# Karatsuba Multiplication — 3rd Grade Math on Steroids

In an effort to fill in my knowledge gaps on algorithms and data structures, I recently started a Coursera class offered by Stanford on the subject.

The first programming assignment involved building a Karatsuba algorithm in the language of your choice to multiply two 64-digit numbers.

What is the Karatsuba Algorithm?

a classic divide and conquer algorithm

The algorithm takes two digits of *n*-length and recursively splits these digits into n/2 length until they are small enough to compute using long-hand (3rd grade) multiplication. Recursive algorithms are algorithms that can invoke themselves as a subroutine with a smaller input; in order to call the subroutine recursively, the inputs must be smaller than those in the previous call.

Given inputs *x* and *y* of *n*-length in some base *B *(e.g. base 10), the algorithm itself looks like this:

x = a* B^m + b

y = c* B^m + d

x * y = B^m(ac) + B^m/2(ad+bc) + bd

Now, instead of multiplying **1234 x 5678 **the long way, you can do this:

a = 12

b = 34

c = 56

d = 78

n = 4

base of 10

x * y = 10^n(ac) + 10^(n/2)(ad + bc) + bd

x * y = 10⁴(672) + 10²(2840) + 2652

x * y = 7006652

The math seemed like magic and it made sense to me. But how to implement it in Ruby for a 64-digit number?

I started with the Karatsuba wiki to find the pseudocode for my own Ruby implementation:

procedure karatsuba(num1, num2)

if (num1 < 10) or (num2 < 10)

return num1*num2

/* calculates the size of the numbers */

m = max(size_base10(num1), size_base10(num2))

m2 = m/2

/* split the digit sequences about the middle */

high1, low1 = split_at(num1, m2)

high2, low2 = split_at(num2, m2)

/* 3 calls made to numbers approximately half the size */

z0 = karatsuba(low1,low2)

z1 = karatsuba((low1+high1),(low2+high2))

z2 = karatsuba(high1,high2)

return (z2*10^(2*m2))+((z1-z2-z0)*10^(m2))+(z0)

If either of the number inputs are less than 10, they can be multiplied directly since the inputs only have 1 digit each. Next, we need to calculate the largest integer size in case the two integers are of different lengths and then find the approximate mid-point in each integer to find the location to split *x* into *a + b. *Once we have our smaller inputs *a, b, c, and d*, we make 3 calls to karatsuba recursively to compute *ac, ad, bc, and bd.* Once we have *ac, ad, bc, and bd* in the smallest units possible, we will return them in the final equation and pad the numbers with some base (in the pseudocode above, it assumes a number of base 10 (e.g. 100, 1000)).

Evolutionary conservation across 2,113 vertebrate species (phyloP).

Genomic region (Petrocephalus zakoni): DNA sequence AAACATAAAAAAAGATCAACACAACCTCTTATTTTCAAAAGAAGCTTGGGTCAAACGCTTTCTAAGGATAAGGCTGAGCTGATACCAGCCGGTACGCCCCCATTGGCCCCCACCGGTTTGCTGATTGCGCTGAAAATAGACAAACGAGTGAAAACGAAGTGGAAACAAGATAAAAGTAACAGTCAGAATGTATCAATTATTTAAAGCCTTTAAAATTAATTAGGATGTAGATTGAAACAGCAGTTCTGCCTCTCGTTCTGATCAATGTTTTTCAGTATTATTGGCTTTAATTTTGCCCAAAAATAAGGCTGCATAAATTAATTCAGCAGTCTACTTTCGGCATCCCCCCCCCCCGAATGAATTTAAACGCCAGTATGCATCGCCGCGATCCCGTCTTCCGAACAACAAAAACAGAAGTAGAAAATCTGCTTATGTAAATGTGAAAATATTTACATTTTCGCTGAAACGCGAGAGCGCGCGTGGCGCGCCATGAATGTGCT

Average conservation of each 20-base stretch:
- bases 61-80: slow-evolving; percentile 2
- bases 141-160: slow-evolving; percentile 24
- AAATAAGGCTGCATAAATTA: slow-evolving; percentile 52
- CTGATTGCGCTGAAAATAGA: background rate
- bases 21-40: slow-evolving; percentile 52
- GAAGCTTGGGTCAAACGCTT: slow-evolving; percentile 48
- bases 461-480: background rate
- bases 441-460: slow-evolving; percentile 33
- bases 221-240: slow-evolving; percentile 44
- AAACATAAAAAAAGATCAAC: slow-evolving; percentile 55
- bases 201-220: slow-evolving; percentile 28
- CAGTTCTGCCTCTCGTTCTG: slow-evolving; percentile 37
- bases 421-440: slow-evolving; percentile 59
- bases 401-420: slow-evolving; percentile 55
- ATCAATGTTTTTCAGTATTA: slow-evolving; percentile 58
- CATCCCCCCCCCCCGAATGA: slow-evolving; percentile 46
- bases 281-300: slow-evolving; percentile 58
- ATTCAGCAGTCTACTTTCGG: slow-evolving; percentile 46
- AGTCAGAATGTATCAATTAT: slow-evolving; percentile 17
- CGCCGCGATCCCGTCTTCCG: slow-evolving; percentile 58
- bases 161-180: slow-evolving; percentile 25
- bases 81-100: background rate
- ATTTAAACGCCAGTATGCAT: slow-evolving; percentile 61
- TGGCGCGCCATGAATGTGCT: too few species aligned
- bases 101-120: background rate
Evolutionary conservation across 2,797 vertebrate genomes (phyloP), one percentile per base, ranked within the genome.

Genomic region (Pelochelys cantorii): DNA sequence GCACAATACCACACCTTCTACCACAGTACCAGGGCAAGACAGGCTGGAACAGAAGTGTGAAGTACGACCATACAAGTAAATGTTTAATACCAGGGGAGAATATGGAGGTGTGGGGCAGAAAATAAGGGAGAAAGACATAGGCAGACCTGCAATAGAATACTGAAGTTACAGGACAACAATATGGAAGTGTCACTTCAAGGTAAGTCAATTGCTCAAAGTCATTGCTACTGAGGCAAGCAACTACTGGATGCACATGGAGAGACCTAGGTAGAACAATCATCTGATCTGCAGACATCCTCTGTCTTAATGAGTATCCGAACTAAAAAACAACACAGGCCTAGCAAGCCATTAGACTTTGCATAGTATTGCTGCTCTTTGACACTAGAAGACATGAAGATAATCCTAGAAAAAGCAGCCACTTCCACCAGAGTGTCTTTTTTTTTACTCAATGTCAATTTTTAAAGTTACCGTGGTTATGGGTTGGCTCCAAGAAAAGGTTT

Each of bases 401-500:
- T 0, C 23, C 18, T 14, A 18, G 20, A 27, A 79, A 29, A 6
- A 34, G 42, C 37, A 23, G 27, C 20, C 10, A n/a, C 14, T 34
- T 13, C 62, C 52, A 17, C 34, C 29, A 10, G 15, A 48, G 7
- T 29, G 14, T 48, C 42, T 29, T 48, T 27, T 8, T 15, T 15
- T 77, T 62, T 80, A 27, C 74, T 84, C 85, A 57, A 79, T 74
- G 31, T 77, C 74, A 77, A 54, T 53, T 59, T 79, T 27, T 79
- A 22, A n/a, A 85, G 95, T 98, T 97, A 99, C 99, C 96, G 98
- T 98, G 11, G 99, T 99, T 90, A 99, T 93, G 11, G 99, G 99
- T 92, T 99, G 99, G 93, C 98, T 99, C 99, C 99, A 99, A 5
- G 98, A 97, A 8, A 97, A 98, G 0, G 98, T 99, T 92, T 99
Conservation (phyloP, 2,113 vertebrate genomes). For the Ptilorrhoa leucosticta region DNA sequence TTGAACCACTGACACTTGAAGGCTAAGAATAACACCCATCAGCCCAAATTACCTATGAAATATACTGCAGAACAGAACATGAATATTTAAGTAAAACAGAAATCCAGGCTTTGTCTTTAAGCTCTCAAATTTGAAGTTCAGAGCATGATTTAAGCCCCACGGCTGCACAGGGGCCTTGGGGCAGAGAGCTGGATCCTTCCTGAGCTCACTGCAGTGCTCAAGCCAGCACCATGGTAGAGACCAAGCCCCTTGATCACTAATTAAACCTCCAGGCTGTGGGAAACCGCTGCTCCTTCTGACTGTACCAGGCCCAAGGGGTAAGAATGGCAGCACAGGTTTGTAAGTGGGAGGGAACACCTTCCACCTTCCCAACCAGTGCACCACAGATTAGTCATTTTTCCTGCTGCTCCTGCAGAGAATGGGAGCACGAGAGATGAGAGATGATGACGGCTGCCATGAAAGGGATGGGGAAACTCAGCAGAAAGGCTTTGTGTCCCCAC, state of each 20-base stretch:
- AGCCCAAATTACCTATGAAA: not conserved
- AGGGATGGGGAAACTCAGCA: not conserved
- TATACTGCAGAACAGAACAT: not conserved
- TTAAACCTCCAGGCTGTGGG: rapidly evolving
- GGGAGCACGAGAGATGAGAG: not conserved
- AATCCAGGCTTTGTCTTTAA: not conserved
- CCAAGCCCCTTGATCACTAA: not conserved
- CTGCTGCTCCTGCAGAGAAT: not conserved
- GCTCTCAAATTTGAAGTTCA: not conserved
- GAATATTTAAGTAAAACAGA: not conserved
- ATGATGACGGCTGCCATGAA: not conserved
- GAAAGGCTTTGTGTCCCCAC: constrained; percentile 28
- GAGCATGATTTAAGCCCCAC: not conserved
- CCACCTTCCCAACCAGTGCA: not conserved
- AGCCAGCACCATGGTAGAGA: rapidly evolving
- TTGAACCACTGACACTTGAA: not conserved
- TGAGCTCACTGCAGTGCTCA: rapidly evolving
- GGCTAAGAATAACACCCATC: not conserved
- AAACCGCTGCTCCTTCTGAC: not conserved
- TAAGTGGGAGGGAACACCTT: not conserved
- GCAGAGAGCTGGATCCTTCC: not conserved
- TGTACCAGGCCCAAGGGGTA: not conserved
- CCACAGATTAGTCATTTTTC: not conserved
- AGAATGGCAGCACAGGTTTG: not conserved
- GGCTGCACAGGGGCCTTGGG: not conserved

After a few hours of typing and testing input cases, I have a working Ruby implementation!

def make_equal(num, mid, size)

string = num.to_s.rjust(size, '0')

return string.slice(0...mid).to_i, string.slice(mid..-1).to_i

end

def karatsuba(num1, num2)

return num1 * num2 if num1 < 10 || num2 < 10

size = [num1.to_s.length, num2.to_s.length].max

n = size/2

k = (size + 1) / 2

high1,low1 = make_equal(num1, k, size)

high2,low2 = make_equal(num2, k, size)

z0 = karatsuba(low1,low2)

z1 = karatsuba((low1 + high1), (low2 + high2))

z2 = karatsuba(high1,high2)

z3 = z1-z0-z2

return z2 * 10**(2*n) + ((z3) * 10**(n)) + z0

end

The purpose of the `make_equal`

helper method is to create sub-strings of equal length, which means your input strings need to be modified to have equal length (e.g. `num1 = 99, num2 = 1234`

) . The method will add padded leading zeros based on the max length of the two input integers and return two sub-integers based on a defined splitting point `mid`

. For the purposes of the assignment, in which we were given two 64-digit integers, this was not an issue since both integers were of the same length.

In the process, I learned a new cool Ruby trick:

`str.rjust(*args)`

(e.g. `str.rjust(n, '0')`

where `n = integer`

)

This Ruby String method allows you to compare your string to a desired string length. If your string is shorter than the *integer*, the method will return a new String of length *integer* with the string right-justified and padded with *padstr*, which can be anything you’d like. In my case, I used this to pad my shorter integer `num1 `

string with leading zeros to make it even length with the longer integer `num2`

string.